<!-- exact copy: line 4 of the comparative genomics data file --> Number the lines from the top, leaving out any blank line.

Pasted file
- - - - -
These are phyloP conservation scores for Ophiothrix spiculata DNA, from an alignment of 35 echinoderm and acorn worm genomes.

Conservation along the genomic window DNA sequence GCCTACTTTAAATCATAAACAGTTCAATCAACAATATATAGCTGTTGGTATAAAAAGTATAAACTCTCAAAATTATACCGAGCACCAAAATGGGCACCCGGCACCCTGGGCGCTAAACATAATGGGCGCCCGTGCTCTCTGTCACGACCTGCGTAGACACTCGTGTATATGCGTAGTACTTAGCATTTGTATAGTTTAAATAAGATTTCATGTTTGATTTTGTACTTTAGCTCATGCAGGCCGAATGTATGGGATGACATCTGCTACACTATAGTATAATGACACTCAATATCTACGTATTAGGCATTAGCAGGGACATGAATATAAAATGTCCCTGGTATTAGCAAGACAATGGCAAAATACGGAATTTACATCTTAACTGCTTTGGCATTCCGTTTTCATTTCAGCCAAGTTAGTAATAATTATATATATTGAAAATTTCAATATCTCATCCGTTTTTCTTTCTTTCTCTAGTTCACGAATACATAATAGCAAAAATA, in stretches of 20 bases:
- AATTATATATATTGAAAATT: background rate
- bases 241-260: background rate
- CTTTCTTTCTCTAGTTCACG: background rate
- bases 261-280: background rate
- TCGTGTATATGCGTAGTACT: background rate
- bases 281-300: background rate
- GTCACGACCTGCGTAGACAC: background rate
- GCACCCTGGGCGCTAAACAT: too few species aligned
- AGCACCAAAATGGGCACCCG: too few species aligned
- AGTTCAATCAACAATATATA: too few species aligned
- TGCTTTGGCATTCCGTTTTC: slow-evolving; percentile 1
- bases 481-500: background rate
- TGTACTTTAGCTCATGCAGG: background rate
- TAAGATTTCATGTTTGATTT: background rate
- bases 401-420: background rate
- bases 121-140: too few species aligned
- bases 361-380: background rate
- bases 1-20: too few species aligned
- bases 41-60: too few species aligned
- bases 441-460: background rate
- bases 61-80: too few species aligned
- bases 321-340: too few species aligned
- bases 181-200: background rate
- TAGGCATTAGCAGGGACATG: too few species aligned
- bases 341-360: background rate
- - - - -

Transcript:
- bases 241-260: background rate